Jefferson would use this idea to better effect in 1776; in this case, no one even got the chance to hear it. The judge immediately decided against Howell, cutting Jefferson off in midsentence. (Howell later solved his own problem by running away, aided with money given him by Jefferson.)

The legal brief also contains an intriguing statement about sex across the color line. Jefferson wrote that laws against such behavior were meant to “deter women from the confusion of species which the legislature seems to have considered an evil.” For a man as careful as Jefferson was about verbal precision, “seems to have considered” hints at some equivocation on his part about the inherent evils of race mixing. Although he would later profess other views, this is an important early statement about “confusion of species” from the man who would later become the father of Sally Hemings’ children.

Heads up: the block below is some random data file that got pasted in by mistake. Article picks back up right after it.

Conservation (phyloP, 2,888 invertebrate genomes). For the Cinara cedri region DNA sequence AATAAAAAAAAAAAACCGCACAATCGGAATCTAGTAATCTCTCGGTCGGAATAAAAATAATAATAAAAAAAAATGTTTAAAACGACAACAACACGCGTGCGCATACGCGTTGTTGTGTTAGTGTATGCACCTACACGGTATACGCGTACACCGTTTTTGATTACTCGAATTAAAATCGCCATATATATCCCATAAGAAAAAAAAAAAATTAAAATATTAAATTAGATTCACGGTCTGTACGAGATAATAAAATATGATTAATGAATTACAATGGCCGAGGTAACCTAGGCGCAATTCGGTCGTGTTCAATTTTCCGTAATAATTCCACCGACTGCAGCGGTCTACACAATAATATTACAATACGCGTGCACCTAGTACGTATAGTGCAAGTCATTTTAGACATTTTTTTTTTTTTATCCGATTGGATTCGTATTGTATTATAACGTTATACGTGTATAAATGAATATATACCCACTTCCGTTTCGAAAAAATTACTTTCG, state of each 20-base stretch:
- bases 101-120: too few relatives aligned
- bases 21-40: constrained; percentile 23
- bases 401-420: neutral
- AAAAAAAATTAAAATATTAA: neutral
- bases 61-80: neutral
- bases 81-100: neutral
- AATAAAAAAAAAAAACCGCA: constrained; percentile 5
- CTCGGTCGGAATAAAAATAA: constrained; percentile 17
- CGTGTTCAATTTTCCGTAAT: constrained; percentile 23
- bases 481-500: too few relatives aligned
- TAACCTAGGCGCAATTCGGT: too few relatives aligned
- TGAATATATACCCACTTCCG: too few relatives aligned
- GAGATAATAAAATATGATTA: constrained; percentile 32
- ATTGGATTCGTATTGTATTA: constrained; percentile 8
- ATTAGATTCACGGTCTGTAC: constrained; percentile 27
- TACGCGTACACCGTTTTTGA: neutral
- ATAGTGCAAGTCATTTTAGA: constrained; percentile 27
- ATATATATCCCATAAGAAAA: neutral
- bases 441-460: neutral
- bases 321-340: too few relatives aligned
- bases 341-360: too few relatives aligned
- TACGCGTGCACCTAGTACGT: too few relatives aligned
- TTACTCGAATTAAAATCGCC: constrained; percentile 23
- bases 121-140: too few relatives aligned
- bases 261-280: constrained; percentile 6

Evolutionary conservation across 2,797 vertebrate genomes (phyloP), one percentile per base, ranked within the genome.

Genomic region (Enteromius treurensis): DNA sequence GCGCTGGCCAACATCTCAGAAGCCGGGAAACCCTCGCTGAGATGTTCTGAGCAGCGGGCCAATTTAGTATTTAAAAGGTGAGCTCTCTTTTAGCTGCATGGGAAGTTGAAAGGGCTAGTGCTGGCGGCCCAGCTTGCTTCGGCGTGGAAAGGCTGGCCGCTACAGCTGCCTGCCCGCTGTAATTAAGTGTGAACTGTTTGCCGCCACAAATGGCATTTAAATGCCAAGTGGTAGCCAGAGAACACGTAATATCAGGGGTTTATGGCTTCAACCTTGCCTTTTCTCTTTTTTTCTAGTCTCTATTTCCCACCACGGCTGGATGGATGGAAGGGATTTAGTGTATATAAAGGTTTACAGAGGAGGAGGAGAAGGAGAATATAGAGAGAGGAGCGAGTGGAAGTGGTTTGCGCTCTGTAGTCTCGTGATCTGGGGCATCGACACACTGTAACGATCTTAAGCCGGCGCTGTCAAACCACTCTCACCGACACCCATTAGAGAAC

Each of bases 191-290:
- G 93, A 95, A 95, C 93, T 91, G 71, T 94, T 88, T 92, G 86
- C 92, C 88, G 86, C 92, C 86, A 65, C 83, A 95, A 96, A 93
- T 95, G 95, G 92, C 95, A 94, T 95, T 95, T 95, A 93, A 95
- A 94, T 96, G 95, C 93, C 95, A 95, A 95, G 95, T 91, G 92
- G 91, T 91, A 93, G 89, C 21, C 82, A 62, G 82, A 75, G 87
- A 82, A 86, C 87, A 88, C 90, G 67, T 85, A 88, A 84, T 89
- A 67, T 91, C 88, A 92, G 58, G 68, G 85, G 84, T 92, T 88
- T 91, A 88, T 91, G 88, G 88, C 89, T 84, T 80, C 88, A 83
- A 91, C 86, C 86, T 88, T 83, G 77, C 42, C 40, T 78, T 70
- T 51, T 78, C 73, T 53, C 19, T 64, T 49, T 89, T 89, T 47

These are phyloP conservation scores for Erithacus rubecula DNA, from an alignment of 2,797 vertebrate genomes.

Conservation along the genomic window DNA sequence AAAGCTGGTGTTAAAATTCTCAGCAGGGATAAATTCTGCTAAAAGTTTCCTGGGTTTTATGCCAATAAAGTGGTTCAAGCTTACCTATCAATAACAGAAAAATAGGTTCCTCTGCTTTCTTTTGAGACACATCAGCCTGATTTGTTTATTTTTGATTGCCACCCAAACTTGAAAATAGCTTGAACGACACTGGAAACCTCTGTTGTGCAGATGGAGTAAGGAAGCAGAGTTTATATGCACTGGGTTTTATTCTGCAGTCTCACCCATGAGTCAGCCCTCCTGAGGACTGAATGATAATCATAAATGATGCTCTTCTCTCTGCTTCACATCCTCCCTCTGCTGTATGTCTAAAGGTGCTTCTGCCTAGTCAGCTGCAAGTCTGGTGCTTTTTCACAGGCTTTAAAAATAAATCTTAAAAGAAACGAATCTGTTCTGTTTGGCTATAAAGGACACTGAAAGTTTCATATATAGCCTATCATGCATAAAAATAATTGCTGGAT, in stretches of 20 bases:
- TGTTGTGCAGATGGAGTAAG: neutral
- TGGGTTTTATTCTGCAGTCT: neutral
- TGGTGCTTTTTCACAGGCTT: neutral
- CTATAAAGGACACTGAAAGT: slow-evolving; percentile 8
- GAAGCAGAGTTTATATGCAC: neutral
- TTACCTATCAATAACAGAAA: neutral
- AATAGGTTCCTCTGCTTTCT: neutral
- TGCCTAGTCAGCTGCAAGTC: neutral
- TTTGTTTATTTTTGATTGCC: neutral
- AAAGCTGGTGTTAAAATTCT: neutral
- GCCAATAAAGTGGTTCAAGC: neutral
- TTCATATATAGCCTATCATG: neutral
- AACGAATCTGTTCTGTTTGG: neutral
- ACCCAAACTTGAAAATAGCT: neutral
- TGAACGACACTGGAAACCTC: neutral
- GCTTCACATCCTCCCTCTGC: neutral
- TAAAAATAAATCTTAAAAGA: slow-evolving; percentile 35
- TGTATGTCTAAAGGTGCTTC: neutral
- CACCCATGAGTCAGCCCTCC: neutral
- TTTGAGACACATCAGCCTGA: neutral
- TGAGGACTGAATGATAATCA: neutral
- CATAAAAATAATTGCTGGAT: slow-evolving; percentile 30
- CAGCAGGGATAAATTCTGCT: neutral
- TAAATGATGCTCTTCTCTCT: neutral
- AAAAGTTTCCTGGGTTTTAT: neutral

(Gordon-Reed, 99-101)

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Martha Washington’s Black Sister

It was a not very well-kept Washington family secret that Martha Washington had a sister who was black.

Ann Dandridge was the daughter of Martha Washington’s father, John Dandridge, and an unknown slave of mixed African and Native American blood. After John Dandridge’s death in 1756, Ann, who was a young girl at the time, went to live with George and Martha at Mount Vernon and was kept by them as a slave.

Why didn’t Martha free her little sister from slavery? If she had felt any resentment towards her half-sister, Martha could easily have sold or otherwise gotten rid of her, yet she didn’t. She kept her around, lived with her, let her children play with her, but did not set her free.